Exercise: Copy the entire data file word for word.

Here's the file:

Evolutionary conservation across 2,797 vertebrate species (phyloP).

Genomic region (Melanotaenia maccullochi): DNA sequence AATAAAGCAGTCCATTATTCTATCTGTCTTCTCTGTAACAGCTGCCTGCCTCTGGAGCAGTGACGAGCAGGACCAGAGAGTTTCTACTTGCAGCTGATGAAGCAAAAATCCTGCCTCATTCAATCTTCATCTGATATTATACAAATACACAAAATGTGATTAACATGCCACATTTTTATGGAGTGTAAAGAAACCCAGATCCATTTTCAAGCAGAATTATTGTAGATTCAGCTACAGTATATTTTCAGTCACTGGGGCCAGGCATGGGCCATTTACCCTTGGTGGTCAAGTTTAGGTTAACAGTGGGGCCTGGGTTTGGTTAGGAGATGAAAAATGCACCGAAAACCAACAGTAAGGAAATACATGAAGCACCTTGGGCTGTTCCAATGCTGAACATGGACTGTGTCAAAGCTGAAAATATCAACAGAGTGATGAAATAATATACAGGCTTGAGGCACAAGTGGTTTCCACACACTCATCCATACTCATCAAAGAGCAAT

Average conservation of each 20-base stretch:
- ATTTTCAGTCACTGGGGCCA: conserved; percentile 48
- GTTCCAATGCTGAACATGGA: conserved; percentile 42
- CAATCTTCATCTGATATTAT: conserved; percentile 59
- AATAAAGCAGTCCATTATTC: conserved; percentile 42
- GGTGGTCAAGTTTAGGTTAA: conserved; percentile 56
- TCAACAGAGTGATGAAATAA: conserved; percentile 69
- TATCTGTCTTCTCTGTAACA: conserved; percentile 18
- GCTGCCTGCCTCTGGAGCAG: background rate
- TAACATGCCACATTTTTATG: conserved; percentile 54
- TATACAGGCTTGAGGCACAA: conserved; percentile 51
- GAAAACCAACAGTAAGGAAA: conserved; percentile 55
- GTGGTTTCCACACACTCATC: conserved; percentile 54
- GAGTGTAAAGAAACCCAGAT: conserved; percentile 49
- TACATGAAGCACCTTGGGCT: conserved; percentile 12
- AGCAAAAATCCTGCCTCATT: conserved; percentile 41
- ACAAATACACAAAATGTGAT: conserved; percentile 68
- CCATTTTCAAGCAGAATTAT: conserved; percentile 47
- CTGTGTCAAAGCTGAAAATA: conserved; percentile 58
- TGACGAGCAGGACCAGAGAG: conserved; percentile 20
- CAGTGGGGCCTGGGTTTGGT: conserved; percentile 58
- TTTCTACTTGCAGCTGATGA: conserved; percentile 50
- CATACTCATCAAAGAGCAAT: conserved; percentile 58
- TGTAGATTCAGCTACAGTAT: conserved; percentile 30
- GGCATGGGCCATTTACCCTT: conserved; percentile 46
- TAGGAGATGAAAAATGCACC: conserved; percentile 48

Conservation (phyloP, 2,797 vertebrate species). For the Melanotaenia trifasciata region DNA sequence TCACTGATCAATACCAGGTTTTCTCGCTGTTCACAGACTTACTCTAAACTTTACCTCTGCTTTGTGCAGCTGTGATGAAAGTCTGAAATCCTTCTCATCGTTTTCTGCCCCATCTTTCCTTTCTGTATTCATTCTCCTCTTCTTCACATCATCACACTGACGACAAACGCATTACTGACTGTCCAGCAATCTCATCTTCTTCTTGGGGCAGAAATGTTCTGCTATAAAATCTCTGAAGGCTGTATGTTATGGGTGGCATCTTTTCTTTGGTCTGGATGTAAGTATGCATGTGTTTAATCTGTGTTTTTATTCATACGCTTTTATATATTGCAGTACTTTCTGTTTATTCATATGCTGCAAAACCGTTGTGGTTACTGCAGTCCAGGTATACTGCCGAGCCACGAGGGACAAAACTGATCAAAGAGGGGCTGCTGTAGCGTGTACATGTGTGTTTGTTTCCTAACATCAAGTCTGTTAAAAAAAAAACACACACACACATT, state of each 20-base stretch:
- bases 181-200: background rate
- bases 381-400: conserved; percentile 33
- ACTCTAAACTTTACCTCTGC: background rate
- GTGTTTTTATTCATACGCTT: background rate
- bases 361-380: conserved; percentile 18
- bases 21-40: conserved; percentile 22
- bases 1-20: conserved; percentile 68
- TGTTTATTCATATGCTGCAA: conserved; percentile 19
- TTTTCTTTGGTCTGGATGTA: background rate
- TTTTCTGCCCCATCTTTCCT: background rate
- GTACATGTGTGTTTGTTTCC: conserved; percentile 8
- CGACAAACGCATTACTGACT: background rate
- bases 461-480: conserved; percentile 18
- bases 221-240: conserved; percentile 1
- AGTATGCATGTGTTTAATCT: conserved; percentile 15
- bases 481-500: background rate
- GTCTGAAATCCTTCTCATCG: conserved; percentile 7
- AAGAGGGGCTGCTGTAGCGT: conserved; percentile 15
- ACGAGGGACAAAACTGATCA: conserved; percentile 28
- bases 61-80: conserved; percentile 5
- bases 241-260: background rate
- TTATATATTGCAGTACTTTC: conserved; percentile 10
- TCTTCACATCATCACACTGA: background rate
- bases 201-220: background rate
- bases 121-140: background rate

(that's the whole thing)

Evolutionary conservation across 2,797 vertebrate species (phyloP).

Genomic region (Melanotaenia maccullochi): DNA sequence AATAAAGCAGTCCATTATTCTATCTGTCTTCTCTGTAACAGCTGCCTGCCTCTGGAGCAGTGACGAGCAGGACCAGAGAGTTTCTACTTGCAGCTGATGAAGCAAAAATCCTGCCTCATTCAATCTTCATCTGATATTATACAAATACACAAAATGTGATTAACATGCCACATTTTTATGGAGTGTAAAGAAACCCAGATCCATTTTCAAGCAGAATTATTGTAGATTCAGCTACAGTATATTTTCAGTCACTGGGGCCAGGCATGGGCCATTTACCCTTGGTGGTCAAGTTTAGGTTAACAGTGGGGCCTGGGTTTGGTTAGGAGATGAAAAATGCACCGAAAACCAACAGTAAGGAAATACATGAAGCACCTTGGGCTGTTCCAATGCTGAACATGGACTGTGTCAAAGCTGAAAATATCAACAGAGTGATGAAATAATATACAGGCTTGAGGCACAAGTGGTTTCCACACACTCATCCATACTCATCAAAGAGCAAT

Average conservation of each 20-base stretch:
- ATTTTCAGTCACTGGGGCCA: conserved; percentile 48
- GTTCCAATGCTGAACATGGA: conserved; percentile 42
- CAATCTTCATCTGATATTAT: conserved; percentile 59
- AATAAAGCAGTCCATTATTC: conserved; percentile 42
- GGTGGTCAAGTTTAGGTTAA: conserved; percentile 56
- TCAACAGAGTGATGAAATAA: conserved; percentile 69
- TATCTGTCTTCTCTGTAACA: conserved; percentile 18
- GCTGCCTGCCTCTGGAGCAG: background rate
- TAACATGCCACATTTTTATG: conserved; percentile 54
- TATACAGGCTTGAGGCACAA: conserved; percentile 51
- GAAAACCAACAGTAAGGAAA: conserved; percentile 55
- GTGGTTTCCACACACTCATC: conserved; percentile 54
- GAGTGTAAAGAAACCCAGAT: conserved; percentile 49
- TACATGAAGCACCTTGGGCT: conserved; percentile 12
- AGCAAAAATCCTGCCTCATT: conserved; percentile 41
- ACAAATACACAAAATGTGAT: conserved; percentile 68
- CCATTTTCAAGCAGAATTAT: conserved; percentile 47
- CTGTGTCAAAGCTGAAAATA: conserved; percentile 58
- TGACGAGCAGGACCAGAGAG: conserved; percentile 20
- CAGTGGGGCCTGGGTTTGGT: conserved; percentile 58
- TTTCTACTTGCAGCTGATGA: conserved; percentile 50
- CATACTCATCAAAGAGCAAT: conserved; percentile 58
- TGTAGATTCAGCTACAGTAT: conserved; percentile 30
- GGCATGGGCCATTTACCCTT: conserved; percentile 46
- TAGGAGATGAAAAATGCACC: conserved; percentile 48

Conservation (phyloP, 2,797 vertebrate species). For the Melanotaenia trifasciata region DNA sequence TCACTGATCAATACCAGGTTTTCTCGCTGTTCACAGACTTACTCTAAACTTTACCTCTGCTTTGTGCAGCTGTGATGAAAGTCTGAAATCCTTCTCATCGTTTTCTGCCCCATCTTTCCTTTCTGTATTCATTCTCCTCTTCTTCACATCATCACACTGACGACAAACGCATTACTGACTGTCCAGCAATCTCATCTTCTTCTTGGGGCAGAAATGTTCTGCTATAAAATCTCTGAAGGCTGTATGTTATGGGTGGCATCTTTTCTTTGGTCTGGATGTAAGTATGCATGTGTTTAATCTGTGTTTTTATTCATACGCTTTTATATATTGCAGTACTTTCTGTTTATTCATATGCTGCAAAACCGTTGTGGTTACTGCAGTCCAGGTATACTGCCGAGCCACGAGGGACAAAACTGATCAAAGAGGGGCTGCTGTAGCGTGTACATGTGTGTTTGTTTCCTAACATCAAGTCTGTTAAAAAAAAAACACACACACACATT, state of each 20-base stretch:
- bases 181-200: background rate
- bases 381-400: conserved; percentile 33
- ACTCTAAACTTTACCTCTGC: background rate
- GTGTTTTTATTCATACGCTT: background rate
- bases 361-380: conserved; percentile 18
- bases 21-40: conserved; percentile 22
- bases 1-20: conserved; percentile 68
- TGTTTATTCATATGCTGCAA: conserved; percentile 19
- TTTTCTTTGGTCTGGATGTA: background rate
- TTTTCTGCCCCATCTTTCCT: background rate
- GTACATGTGTGTTTGTTTCC: conserved; percentile 8
- CGACAAACGCATTACTGACT: background rate
- bases 461-480: conserved; percentile 18
- bases 221-240: conserved; percentile 1
- AGTATGCATGTGTTTAATCT: conserved; percentile 15
- bases 481-500: background rate
- GTCTGAAATCCTTCTCATCG: conserved; percentile 7
- AAGAGGGGCTGCTGTAGCGT: conserved; percentile 15
- ACGAGGGACAAAACTGATCA: conserved; percentile 28
- bases 61-80: conserved; percentile 5
- bases 241-260: background rate
- TTATATATTGCAGTACTTTC: conserved; percentile 10
- TCTTCACATCATCACACTGA: background rate
- bases 201-220: background rate
- bases 121-140: background rate